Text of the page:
In-depth crash investigation at the Centre for Automotive Safety Research

The Centre for Automotive Safety Research (formerly the Road Accident Research Unit) at the University of Adelaide in South Australia has a history of in-depth crash investigation going back to the 1970s. In recent years, our focus has been on studying factors that contribute to road crashes, with an emphasis on the role of road infrastructure. Our method involves crash notification by the South Australian Ambulance Service and detailed investigation of the crash scene usually before the crash-involved vehicles have been moved. This at-scene data collection is supplemented with police crash reports, Coroner's reports including autopsy findings for fatal crashes, case notes from hospitals for all injured persons, structured interviews with crash participants and witnesses, and computerised reconstruction of the events of the crash. One of the most notable research findings to emerge from our in-depth work has been the relationship between travelling speed and the risk of crash involvement. By comparing the calculated free speeds of crash-involved vehicles (cases) with the measured speeds of non-crash-involved vehicles travelling on the same roads at the same time of day (controls), we were able to establish that an exponential relationship exists between travelling speed and the likelihood of involvement in a casualty crash. The paper also describes studies looking specifically at pedestrian crashes.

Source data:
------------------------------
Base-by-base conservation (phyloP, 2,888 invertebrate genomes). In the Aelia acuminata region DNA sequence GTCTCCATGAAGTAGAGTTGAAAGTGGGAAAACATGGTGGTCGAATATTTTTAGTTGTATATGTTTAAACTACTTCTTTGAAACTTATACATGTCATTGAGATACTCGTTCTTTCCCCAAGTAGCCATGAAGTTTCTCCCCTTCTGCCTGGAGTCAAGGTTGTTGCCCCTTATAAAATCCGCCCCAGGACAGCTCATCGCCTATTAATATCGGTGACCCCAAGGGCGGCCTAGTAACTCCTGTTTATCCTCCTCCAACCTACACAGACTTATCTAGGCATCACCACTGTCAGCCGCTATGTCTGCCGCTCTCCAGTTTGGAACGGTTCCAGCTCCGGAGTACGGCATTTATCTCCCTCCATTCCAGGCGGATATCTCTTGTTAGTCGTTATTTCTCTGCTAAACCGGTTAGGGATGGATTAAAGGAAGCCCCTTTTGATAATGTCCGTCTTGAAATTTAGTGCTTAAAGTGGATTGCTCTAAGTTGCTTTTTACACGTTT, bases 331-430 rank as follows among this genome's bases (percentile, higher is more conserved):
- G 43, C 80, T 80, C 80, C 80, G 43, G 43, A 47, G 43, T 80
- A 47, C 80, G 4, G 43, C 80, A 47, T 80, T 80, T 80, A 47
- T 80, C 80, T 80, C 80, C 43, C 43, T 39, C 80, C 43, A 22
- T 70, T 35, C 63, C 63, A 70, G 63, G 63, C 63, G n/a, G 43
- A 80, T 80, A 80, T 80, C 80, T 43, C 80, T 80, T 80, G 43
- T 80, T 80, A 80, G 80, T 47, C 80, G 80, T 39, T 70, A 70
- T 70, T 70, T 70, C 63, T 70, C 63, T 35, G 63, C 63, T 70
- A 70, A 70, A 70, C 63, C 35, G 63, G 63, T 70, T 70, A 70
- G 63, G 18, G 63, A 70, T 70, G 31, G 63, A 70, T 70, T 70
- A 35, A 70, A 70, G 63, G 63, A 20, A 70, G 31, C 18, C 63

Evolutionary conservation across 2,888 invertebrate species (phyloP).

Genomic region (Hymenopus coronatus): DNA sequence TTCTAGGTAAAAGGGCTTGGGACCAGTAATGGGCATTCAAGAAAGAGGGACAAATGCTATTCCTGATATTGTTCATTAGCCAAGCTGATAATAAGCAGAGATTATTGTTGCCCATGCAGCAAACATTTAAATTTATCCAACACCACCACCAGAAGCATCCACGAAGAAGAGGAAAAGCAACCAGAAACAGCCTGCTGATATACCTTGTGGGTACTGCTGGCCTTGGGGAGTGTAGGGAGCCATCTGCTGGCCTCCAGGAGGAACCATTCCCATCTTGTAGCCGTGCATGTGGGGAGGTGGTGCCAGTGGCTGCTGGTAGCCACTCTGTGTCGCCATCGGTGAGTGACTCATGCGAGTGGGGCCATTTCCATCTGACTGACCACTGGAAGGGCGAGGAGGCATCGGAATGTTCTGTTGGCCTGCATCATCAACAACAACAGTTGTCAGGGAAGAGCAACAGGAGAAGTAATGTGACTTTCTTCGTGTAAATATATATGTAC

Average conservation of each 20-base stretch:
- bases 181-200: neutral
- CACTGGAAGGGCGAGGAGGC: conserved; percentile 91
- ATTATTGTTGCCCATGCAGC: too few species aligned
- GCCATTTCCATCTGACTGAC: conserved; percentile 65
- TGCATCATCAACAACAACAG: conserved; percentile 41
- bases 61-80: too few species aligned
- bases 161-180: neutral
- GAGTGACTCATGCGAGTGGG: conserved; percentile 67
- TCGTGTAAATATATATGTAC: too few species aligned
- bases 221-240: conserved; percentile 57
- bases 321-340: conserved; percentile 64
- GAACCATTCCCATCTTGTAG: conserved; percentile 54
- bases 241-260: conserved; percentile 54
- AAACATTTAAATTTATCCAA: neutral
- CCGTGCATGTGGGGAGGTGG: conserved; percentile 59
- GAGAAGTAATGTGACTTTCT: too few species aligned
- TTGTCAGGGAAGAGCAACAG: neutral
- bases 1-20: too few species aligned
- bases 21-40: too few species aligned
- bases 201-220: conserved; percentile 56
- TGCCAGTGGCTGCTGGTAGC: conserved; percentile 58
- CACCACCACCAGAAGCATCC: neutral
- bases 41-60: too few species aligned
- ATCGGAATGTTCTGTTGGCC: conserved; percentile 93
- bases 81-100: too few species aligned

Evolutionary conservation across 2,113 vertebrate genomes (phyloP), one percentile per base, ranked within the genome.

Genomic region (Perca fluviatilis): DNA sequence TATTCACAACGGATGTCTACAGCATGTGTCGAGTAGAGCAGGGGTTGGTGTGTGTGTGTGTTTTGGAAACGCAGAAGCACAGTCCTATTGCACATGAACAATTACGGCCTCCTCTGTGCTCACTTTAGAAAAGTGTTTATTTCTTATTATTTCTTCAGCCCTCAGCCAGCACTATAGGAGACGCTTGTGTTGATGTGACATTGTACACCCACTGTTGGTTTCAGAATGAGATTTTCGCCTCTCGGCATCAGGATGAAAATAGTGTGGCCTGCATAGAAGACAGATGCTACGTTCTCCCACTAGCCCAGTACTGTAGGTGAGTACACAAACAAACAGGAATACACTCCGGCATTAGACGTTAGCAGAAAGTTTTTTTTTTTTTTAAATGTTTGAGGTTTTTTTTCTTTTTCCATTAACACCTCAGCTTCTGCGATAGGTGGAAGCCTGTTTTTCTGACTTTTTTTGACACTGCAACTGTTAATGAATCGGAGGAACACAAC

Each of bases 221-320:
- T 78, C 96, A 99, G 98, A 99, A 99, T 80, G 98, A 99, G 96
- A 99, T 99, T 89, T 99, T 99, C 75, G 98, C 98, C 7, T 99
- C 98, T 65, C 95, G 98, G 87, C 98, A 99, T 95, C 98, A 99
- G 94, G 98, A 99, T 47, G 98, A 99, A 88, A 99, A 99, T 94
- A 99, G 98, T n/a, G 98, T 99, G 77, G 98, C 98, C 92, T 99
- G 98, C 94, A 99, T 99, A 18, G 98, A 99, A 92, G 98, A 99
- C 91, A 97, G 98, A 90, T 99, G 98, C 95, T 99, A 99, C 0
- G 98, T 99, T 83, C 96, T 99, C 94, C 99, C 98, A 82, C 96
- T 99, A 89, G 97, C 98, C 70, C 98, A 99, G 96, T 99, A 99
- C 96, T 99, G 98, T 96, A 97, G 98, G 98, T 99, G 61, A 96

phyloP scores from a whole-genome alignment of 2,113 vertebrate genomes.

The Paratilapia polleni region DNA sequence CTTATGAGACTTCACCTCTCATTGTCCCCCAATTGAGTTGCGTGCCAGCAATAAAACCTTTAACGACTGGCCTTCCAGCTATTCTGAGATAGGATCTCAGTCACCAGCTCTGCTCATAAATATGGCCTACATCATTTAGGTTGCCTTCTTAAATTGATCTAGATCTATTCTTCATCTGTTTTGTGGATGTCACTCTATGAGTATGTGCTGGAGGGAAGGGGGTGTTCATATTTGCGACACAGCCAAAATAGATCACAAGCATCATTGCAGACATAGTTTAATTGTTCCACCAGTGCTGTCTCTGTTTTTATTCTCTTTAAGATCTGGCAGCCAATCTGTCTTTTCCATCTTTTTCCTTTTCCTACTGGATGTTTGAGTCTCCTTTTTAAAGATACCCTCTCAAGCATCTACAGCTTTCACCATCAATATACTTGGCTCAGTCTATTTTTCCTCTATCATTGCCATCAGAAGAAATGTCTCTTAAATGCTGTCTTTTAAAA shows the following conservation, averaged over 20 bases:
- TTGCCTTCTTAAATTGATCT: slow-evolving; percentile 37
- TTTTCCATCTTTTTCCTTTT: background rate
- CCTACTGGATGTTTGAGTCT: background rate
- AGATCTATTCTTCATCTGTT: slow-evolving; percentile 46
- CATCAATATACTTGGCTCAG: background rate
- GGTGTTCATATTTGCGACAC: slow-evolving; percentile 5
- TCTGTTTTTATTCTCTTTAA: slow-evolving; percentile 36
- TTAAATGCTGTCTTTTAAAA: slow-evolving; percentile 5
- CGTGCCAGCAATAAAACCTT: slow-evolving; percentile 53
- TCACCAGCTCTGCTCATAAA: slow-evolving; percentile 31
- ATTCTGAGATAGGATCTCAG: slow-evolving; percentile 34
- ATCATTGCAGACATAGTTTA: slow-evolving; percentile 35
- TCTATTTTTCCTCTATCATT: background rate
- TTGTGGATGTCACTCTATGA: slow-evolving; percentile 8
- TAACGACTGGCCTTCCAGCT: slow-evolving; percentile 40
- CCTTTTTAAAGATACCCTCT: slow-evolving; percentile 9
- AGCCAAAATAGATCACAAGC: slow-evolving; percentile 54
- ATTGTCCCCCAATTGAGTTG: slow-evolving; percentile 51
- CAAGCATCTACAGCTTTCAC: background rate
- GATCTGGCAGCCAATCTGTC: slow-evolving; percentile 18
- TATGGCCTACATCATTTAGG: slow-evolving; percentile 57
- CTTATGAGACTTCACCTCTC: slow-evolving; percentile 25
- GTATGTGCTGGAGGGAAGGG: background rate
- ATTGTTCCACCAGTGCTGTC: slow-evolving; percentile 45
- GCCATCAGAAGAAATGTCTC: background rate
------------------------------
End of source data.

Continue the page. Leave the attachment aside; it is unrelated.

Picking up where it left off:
• English

Media Info

  • Pagination: 15-23
  • Serial:
    • Issue Number: F 72

Subject/Index Terms

Filing Info

  • Accession Number: 01384336
  • Record Type: Publication
  • Source Agency: ARRB
  • Files: ATRI
  • Created Date: Aug 22 2012 4:27PM